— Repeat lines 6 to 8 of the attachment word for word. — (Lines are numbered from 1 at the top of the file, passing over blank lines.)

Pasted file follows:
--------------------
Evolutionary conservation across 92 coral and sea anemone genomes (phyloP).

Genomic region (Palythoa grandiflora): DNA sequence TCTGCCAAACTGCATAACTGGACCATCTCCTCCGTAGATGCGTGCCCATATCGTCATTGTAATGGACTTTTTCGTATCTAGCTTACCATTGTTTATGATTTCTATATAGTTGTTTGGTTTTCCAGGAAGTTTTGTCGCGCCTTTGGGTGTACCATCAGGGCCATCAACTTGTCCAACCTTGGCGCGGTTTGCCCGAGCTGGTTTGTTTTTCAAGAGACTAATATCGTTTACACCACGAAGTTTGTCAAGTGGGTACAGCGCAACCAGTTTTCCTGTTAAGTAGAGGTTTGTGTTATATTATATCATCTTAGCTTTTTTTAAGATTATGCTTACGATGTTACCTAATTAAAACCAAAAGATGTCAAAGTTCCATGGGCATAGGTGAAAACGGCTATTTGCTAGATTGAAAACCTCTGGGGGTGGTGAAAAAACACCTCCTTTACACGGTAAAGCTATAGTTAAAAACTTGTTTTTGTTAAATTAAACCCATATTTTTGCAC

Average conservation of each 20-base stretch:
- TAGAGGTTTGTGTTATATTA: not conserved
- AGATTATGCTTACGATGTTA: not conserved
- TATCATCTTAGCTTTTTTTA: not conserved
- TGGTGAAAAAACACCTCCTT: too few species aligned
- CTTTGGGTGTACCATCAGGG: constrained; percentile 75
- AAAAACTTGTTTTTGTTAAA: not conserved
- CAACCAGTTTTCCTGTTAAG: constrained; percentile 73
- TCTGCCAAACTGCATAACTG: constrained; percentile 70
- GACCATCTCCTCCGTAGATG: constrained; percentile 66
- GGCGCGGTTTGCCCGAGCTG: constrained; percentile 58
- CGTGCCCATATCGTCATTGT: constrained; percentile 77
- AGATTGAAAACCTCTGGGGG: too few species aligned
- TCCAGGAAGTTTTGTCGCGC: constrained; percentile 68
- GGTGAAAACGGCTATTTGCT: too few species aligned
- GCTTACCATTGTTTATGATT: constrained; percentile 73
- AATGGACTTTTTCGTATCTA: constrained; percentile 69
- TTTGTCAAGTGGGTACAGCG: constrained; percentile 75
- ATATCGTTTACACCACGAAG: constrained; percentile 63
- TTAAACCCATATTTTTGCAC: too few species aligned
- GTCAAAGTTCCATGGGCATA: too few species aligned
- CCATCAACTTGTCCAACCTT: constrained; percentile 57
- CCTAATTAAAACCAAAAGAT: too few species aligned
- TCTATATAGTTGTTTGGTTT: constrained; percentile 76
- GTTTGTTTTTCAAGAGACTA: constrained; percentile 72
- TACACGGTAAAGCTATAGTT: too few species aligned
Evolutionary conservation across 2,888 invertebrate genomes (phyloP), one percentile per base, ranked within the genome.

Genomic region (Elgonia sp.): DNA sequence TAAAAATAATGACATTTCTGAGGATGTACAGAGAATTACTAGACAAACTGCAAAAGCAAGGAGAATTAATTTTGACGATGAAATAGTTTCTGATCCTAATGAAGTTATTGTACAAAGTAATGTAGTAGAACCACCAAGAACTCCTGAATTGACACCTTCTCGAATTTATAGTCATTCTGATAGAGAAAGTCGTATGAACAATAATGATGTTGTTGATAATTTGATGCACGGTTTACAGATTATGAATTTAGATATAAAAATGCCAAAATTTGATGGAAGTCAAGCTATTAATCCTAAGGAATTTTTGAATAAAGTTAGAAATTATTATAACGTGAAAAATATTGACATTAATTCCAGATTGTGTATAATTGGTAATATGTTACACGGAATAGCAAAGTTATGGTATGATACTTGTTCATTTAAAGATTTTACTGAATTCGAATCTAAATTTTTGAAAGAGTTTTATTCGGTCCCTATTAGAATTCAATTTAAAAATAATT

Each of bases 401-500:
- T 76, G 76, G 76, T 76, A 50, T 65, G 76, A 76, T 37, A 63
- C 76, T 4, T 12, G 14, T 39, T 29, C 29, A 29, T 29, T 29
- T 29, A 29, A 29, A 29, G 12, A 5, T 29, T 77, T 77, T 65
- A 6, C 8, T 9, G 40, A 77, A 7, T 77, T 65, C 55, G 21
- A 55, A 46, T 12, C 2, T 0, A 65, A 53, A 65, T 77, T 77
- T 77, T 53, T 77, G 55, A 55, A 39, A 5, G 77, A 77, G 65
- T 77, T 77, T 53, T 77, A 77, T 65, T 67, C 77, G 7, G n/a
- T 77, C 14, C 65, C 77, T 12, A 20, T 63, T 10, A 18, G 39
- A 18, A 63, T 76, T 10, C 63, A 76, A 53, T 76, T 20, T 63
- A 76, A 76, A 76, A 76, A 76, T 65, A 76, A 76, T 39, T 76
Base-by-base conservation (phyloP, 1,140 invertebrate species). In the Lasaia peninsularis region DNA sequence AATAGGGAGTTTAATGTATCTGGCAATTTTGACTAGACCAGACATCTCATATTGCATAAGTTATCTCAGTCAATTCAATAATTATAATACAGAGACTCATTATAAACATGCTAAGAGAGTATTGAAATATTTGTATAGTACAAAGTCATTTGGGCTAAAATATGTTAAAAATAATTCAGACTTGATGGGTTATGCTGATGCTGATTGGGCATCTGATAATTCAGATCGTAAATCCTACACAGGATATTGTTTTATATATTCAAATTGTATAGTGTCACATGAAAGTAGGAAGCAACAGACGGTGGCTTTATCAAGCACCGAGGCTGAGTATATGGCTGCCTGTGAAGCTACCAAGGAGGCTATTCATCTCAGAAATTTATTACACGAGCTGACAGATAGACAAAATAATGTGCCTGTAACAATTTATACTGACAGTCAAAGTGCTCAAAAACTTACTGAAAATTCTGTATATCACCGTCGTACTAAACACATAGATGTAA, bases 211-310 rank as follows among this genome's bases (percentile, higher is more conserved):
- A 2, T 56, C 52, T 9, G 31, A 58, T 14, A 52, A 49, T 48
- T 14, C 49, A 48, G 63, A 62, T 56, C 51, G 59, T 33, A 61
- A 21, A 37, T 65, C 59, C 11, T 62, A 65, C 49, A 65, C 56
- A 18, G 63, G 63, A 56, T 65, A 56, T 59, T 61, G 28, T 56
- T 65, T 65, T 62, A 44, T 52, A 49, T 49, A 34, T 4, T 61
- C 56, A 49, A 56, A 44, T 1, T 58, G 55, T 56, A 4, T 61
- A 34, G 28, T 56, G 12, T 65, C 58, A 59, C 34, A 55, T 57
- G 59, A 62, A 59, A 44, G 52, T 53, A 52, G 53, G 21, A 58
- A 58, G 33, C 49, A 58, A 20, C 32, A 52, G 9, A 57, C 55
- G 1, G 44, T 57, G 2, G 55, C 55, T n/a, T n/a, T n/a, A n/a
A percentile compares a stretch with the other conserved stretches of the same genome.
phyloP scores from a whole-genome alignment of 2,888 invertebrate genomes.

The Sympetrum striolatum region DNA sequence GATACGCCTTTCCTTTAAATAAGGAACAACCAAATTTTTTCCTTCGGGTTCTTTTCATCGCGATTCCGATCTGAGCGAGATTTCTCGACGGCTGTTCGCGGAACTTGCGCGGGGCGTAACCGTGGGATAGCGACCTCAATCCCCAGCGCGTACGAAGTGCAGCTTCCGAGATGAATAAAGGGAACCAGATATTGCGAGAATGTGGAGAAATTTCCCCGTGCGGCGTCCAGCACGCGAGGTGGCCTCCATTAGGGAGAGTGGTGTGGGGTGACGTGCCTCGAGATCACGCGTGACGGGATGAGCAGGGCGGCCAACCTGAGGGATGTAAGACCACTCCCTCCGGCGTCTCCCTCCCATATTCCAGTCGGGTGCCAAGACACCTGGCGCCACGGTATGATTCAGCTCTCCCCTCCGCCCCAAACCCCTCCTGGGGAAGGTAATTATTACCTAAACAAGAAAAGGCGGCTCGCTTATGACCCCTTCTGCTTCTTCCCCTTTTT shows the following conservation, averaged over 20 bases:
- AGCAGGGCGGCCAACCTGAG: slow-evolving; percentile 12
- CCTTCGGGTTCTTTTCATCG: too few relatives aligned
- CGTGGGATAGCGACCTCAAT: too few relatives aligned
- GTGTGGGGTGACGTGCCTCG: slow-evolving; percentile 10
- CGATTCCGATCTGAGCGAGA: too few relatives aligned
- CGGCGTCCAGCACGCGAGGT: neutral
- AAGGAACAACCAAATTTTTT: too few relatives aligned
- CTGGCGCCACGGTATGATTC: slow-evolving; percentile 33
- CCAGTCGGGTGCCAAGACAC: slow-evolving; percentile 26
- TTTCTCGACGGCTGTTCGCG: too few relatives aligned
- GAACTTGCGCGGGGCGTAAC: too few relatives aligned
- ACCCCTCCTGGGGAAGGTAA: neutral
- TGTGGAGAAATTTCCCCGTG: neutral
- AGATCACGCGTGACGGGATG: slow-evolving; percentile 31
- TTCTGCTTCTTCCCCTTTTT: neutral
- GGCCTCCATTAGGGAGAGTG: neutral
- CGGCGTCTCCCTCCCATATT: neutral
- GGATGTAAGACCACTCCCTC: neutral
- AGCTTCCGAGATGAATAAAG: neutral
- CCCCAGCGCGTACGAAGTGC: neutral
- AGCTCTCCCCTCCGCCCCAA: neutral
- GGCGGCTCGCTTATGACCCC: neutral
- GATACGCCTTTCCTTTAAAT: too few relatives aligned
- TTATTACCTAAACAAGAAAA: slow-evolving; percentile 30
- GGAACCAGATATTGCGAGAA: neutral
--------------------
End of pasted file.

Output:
- TATCATCTTAGCTTTTTTTA: not conserved
- TGGTGAAAAAACACCTCCTT: too few species aligned
- CTTTGGGTGTACCATCAGGG: constrained; percentile 75